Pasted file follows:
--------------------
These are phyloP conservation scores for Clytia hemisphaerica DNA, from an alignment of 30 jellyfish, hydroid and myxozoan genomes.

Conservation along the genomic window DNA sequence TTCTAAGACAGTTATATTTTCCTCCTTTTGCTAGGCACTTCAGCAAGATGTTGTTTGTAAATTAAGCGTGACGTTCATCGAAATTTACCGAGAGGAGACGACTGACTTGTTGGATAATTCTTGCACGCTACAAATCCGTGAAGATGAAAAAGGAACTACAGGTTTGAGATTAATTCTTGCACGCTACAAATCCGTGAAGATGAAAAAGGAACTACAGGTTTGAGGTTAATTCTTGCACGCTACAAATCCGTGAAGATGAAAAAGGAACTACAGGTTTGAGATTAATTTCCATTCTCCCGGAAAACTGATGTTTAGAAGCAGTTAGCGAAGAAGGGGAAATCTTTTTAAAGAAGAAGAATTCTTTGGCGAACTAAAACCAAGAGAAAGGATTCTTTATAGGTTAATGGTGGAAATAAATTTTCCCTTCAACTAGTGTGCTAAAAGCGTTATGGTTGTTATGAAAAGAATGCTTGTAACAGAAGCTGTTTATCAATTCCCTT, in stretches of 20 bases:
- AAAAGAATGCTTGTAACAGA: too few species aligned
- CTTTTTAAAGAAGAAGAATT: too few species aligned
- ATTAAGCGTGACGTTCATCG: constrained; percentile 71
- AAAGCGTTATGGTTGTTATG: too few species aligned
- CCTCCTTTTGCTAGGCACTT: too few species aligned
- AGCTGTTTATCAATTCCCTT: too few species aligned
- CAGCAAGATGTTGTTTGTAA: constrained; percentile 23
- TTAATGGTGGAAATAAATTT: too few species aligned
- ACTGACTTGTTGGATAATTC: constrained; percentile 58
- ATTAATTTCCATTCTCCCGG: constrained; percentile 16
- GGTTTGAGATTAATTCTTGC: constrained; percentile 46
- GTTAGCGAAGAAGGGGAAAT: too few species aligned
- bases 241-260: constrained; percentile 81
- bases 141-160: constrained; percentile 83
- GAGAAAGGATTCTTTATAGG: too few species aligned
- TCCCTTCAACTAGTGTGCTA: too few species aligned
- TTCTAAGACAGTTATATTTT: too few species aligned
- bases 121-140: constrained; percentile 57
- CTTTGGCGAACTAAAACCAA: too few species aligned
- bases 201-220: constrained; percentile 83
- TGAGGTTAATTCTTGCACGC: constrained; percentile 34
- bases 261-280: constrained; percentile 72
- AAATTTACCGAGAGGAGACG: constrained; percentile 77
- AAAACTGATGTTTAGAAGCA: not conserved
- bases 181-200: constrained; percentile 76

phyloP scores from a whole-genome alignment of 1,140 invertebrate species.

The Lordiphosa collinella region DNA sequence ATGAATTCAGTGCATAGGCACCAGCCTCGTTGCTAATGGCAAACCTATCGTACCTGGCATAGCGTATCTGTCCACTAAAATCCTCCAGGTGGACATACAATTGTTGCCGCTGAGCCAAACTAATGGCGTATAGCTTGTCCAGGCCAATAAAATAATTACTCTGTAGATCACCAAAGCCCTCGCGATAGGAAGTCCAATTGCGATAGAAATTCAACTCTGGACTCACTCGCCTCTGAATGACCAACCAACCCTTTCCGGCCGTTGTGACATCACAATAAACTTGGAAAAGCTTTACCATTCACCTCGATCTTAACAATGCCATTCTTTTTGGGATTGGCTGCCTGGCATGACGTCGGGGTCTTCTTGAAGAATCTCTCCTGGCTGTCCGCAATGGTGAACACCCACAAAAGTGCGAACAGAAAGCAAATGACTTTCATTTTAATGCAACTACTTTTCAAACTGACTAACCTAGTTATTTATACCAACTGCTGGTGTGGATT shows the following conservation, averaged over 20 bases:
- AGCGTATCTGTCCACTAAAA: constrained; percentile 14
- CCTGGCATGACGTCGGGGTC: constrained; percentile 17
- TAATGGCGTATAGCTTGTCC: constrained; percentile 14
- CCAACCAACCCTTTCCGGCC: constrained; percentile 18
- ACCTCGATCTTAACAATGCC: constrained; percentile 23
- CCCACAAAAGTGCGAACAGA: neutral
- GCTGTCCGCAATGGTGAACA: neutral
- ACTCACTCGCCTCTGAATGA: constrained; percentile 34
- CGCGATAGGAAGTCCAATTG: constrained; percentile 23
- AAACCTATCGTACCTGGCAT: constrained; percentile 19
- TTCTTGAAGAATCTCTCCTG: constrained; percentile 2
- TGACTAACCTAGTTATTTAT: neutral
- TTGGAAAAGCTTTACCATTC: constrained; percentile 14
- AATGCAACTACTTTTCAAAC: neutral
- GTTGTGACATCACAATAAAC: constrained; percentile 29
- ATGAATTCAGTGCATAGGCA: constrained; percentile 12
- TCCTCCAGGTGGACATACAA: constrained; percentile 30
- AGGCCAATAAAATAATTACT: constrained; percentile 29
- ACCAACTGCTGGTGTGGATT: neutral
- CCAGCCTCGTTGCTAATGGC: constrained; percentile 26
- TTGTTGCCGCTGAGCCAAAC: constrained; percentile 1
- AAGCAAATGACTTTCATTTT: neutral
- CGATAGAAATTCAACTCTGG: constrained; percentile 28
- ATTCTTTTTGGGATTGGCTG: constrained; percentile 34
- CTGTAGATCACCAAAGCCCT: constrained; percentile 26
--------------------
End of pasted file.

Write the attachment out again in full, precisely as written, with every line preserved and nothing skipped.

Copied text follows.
These are phyloP conservation scores for Clytia hemisphaerica DNA, from an alignment of 30 jellyfish, hydroid and myxozoan genomes.

Conservation along the genomic window DNA sequence TTCTAAGACAGTTATATTTTCCTCCTTTTGCTAGGCACTTCAGCAAGATGTTGTTTGTAAATTAAGCGTGACGTTCATCGAAATTTACCGAGAGGAGACGACTGACTTGTTGGATAATTCTTGCACGCTACAAATCCGTGAAGATGAAAAAGGAACTACAGGTTTGAGATTAATTCTTGCACGCTACAAATCCGTGAAGATGAAAAAGGAACTACAGGTTTGAGGTTAATTCTTGCACGCTACAAATCCGTGAAGATGAAAAAGGAACTACAGGTTTGAGATTAATTTCCATTCTCCCGGAAAACTGATGTTTAGAAGCAGTTAGCGAAGAAGGGGAAATCTTTTTAAAGAAGAAGAATTCTTTGGCGAACTAAAACCAAGAGAAAGGATTCTTTATAGGTTAATGGTGGAAATAAATTTTCCCTTCAACTAGTGTGCTAAAAGCGTTATGGTTGTTATGAAAAGAATGCTTGTAACAGAAGCTGTTTATCAATTCCCTT, in stretches of 20 bases:
- AAAAGAATGCTTGTAACAGA: too few species aligned
- CTTTTTAAAGAAGAAGAATT: too few species aligned
- ATTAAGCGTGACGTTCATCG: constrained; percentile 71
- AAAGCGTTATGGTTGTTATG: too few species aligned
- CCTCCTTTTGCTAGGCACTT: too few species aligned
- AGCTGTTTATCAATTCCCTT: too few species aligned
- CAGCAAGATGTTGTTTGTAA: constrained; percentile 23
- TTAATGGTGGAAATAAATTT: too few species aligned
- ACTGACTTGTTGGATAATTC: constrained; percentile 58
- ATTAATTTCCATTCTCCCGG: constrained; percentile 16
- GGTTTGAGATTAATTCTTGC: constrained; percentile 46
- GTTAGCGAAGAAGGGGAAAT: too few species aligned
- bases 241-260: constrained; percentile 81
- bases 141-160: constrained; percentile 83
- GAGAAAGGATTCTTTATAGG: too few species aligned
- TCCCTTCAACTAGTGTGCTA: too few species aligned
- TTCTAAGACAGTTATATTTT: too few species aligned
- bases 121-140: constrained; percentile 57
- CTTTGGCGAACTAAAACCAA: too few species aligned
- bases 201-220: constrained; percentile 83
- TGAGGTTAATTCTTGCACGC: constrained; percentile 34
- bases 261-280: constrained; percentile 72
- AAATTTACCGAGAGGAGACG: constrained; percentile 77
- AAAACTGATGTTTAGAAGCA: not conserved
- bases 181-200: constrained; percentile 76

phyloP scores from a whole-genome alignment of 1,140 invertebrate species.

The Lordiphosa collinella region DNA sequence ATGAATTCAGTGCATAGGCACCAGCCTCGTTGCTAATGGCAAACCTATCGTACCTGGCATAGCGTATCTGTCCACTAAAATCCTCCAGGTGGACATACAATTGTTGCCGCTGAGCCAAACTAATGGCGTATAGCTTGTCCAGGCCAATAAAATAATTACTCTGTAGATCACCAAAGCCCTCGCGATAGGAAGTCCAATTGCGATAGAAATTCAACTCTGGACTCACTCGCCTCTGAATGACCAACCAACCCTTTCCGGCCGTTGTGACATCACAATAAACTTGGAAAAGCTTTACCATTCACCTCGATCTTAACAATGCCATTCTTTTTGGGATTGGCTGCCTGGCATGACGTCGGGGTCTTCTTGAAGAATCTCTCCTGGCTGTCCGCAATGGTGAACACCCACAAAAGTGCGAACAGAAAGCAAATGACTTTCATTTTAATGCAACTACTTTTCAAACTGACTAACCTAGTTATTTATACCAACTGCTGGTGTGGATT shows the following conservation, averaged over 20 bases:
- AGCGTATCTGTCCACTAAAA: constrained; percentile 14
- CCTGGCATGACGTCGGGGTC: constrained; percentile 17
- TAATGGCGTATAGCTTGTCC: constrained; percentile 14
- CCAACCAACCCTTTCCGGCC: constrained; percentile 18
- ACCTCGATCTTAACAATGCC: constrained; percentile 23
- CCCACAAAAGTGCGAACAGA: neutral
- GCTGTCCGCAATGGTGAACA: neutral
- ACTCACTCGCCTCTGAATGA: constrained; percentile 34
- CGCGATAGGAAGTCCAATTG: constrained; percentile 23
- AAACCTATCGTACCTGGCAT: constrained; percentile 19
- TTCTTGAAGAATCTCTCCTG: constrained; percentile 2
- TGACTAACCTAGTTATTTAT: neutral
- TTGGAAAAGCTTTACCATTC: constrained; percentile 14
- AATGCAACTACTTTTCAAAC: neutral
- GTTGTGACATCACAATAAAC: constrained; percentile 29
- ATGAATTCAGTGCATAGGCA: constrained; percentile 12
- TCCTCCAGGTGGACATACAA: constrained; percentile 30
- AGGCCAATAAAATAATTACT: constrained; percentile 29
- ACCAACTGCTGGTGTGGATT: neutral
- CCAGCCTCGTTGCTAATGGC: constrained; percentile 26
- TTGTTGCCGCTGAGCCAAAC: constrained; percentile 1
- AAGCAAATGACTTTCATTTT: neutral
- CGATAGAAATTCAACTCTGG: constrained; percentile 28
- ATTCTTTTTGGGATTGGCTG: constrained; percentile 34
- CTGTAGATCACCAAAGCCCT: constrained; percentile 26